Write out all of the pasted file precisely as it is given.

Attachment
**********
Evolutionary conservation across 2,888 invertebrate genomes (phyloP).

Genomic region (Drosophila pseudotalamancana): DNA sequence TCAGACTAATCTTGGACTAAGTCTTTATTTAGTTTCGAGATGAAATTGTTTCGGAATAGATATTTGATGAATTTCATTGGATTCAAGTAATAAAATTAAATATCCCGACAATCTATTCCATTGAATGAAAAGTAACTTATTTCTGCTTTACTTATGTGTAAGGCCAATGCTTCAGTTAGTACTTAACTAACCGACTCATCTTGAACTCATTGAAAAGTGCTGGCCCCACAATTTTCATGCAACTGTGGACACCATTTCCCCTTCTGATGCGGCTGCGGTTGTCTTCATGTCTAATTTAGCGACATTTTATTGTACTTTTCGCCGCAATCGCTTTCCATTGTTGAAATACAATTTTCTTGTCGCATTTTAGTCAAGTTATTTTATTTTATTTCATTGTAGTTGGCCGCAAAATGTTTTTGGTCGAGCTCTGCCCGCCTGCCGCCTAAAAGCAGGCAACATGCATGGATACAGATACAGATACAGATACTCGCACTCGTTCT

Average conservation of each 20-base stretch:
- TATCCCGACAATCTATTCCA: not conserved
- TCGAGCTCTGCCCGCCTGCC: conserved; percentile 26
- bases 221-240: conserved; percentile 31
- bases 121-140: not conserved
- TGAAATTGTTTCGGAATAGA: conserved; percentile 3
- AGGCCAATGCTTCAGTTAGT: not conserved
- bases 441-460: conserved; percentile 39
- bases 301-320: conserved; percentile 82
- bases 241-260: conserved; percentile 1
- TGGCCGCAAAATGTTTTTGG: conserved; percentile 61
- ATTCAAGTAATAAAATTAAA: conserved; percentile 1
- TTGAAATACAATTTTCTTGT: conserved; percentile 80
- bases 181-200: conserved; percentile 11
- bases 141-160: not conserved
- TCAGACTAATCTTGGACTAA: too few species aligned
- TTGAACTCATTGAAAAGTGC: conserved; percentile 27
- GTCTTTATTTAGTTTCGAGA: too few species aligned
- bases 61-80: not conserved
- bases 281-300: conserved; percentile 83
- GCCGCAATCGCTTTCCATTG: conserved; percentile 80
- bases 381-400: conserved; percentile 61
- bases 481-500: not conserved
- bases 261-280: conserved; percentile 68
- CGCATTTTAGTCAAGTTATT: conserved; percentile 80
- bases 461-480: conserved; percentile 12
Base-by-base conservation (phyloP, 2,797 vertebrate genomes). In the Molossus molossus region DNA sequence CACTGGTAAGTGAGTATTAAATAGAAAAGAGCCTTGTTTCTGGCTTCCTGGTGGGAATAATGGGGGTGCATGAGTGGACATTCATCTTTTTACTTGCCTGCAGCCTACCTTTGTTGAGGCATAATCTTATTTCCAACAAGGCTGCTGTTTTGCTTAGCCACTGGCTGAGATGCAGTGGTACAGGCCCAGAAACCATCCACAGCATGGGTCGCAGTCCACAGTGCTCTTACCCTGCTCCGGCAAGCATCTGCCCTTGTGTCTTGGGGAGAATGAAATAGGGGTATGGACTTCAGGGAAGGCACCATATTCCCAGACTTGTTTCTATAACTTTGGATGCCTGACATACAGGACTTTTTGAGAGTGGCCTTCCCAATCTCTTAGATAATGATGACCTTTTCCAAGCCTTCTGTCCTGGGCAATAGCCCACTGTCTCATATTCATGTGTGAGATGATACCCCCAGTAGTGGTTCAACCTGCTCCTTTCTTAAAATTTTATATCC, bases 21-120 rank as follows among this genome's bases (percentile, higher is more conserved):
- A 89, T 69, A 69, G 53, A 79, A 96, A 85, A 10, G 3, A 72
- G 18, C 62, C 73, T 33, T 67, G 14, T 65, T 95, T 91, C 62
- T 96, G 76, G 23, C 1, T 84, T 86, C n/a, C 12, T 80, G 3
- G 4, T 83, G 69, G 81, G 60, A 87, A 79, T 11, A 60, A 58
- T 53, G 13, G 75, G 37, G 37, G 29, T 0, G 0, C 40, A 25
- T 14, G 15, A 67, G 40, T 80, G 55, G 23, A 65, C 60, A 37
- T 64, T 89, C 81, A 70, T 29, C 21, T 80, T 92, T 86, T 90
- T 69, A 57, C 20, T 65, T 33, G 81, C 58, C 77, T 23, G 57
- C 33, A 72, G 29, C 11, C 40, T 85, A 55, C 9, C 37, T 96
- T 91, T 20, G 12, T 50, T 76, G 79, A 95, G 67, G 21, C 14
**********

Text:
Evolutionary conservation across 2,888 invertebrate genomes (phyloP).

Genomic region (Drosophila pseudotalamancana): DNA sequence TCAGACTAATCTTGGACTAAGTCTTTATTTAGTTTCGAGATGAAATTGTTTCGGAATAGATATTTGATGAATTTCATTGGATTCAAGTAATAAAATTAAATATCCCGACAATCTATTCCATTGAATGAAAAGTAACTTATTTCTGCTTTACTTATGTGTAAGGCCAATGCTTCAGTTAGTACTTAACTAACCGACTCATCTTGAACTCATTGAAAAGTGCTGGCCCCACAATTTTCATGCAACTGTGGACACCATTTCCCCTTCTGATGCGGCTGCGGTTGTCTTCATGTCTAATTTAGCGACATTTTATTGTACTTTTCGCCGCAATCGCTTTCCATTGTTGAAATACAATTTTCTTGTCGCATTTTAGTCAAGTTATTTTATTTTATTTCATTGTAGTTGGCCGCAAAATGTTTTTGGTCGAGCTCTGCCCGCCTGCCGCCTAAAAGCAGGCAACATGCATGGATACAGATACAGATACAGATACTCGCACTCGTTCT

Average conservation of each 20-base stretch:
- TATCCCGACAATCTATTCCA: not conserved
- TCGAGCTCTGCCCGCCTGCC: conserved; percentile 26
- bases 221-240: conserved; percentile 31
- bases 121-140: not conserved
- TGAAATTGTTTCGGAATAGA: conserved; percentile 3
- AGGCCAATGCTTCAGTTAGT: not conserved
- bases 441-460: conserved; percentile 39
- bases 301-320: conserved; percentile 82
- bases 241-260: conserved; percentile 1
- TGGCCGCAAAATGTTTTTGG: conserved; percentile 61
- ATTCAAGTAATAAAATTAAA: conserved; percentile 1
- TTGAAATACAATTTTCTTGT: conserved; percentile 80
- bases 181-200: conserved; percentile 11
- bases 141-160: not conserved
- TCAGACTAATCTTGGACTAA: too few species aligned
- TTGAACTCATTGAAAAGTGC: conserved; percentile 27
- GTCTTTATTTAGTTTCGAGA: too few species aligned
- bases 61-80: not conserved
- bases 281-300: conserved; percentile 83
- GCCGCAATCGCTTTCCATTG: conserved; percentile 80
- bases 381-400: conserved; percentile 61
- bases 481-500: not conserved
- bases 261-280: conserved; percentile 68
- CGCATTTTAGTCAAGTTATT: conserved; percentile 80
- bases 461-480: conserved; percentile 12
Base-by-base conservation (phyloP, 2,797 vertebrate genomes). In the Molossus molossus region DNA sequence CACTGGTAAGTGAGTATTAAATAGAAAAGAGCCTTGTTTCTGGCTTCCTGGTGGGAATAATGGGGGTGCATGAGTGGACATTCATCTTTTTACTTGCCTGCAGCCTACCTTTGTTGAGGCATAATCTTATTTCCAACAAGGCTGCTGTTTTGCTTAGCCACTGGCTGAGATGCAGTGGTACAGGCCCAGAAACCATCCACAGCATGGGTCGCAGTCCACAGTGCTCTTACCCTGCTCCGGCAAGCATCTGCCCTTGTGTCTTGGGGAGAATGAAATAGGGGTATGGACTTCAGGGAAGGCACCATATTCCCAGACTTGTTTCTATAACTTTGGATGCCTGACATACAGGACTTTTTGAGAGTGGCCTTCCCAATCTCTTAGATAATGATGACCTTTTCCAAGCCTTCTGTCCTGGGCAATAGCCCACTGTCTCATATTCATGTGTGAGATGATACCCCCAGTAGTGGTTCAACCTGCTCCTTTCTTAAAATTTTATATCC, bases 21-120 rank as follows among this genome's bases (percentile, higher is more conserved):
- A 89, T 69, A 69, G 53, A 79, A 96, A 85, A 10, G 3, A 72
- G 18, C 62, C 73, T 33, T 67, G 14, T 65, T 95, T 91, C 62
- T 96, G 76, G 23, C 1, T 84, T 86, C n/a, C 12, T 80, G 3
- G 4, T 83, G 69, G 81, G 60, A 87, A 79, T 11, A 60, A 58
- T 53, G 13, G 75, G 37, G 37, G 29, T 0, G 0, C 40, A 25
- T 14, G 15, A 67, G 40, T 80, G 55, G 23, A 65, C 60, A 37
- T 64, T 89, C 81, A 70, T 29, C 21, T 80, T 92, T 86, T 90
- T 69, A 57, C 20, T 65, T 33, G 81, C 58, C 77, T 23, G 57
- C 33, A 72, G 29, C 11, C 40, T 85, A 55, C 9, C 37, T 96
- T 91, T 20, G 12, T 50, T 76, G 79, A 95, G 67, G 21, C 14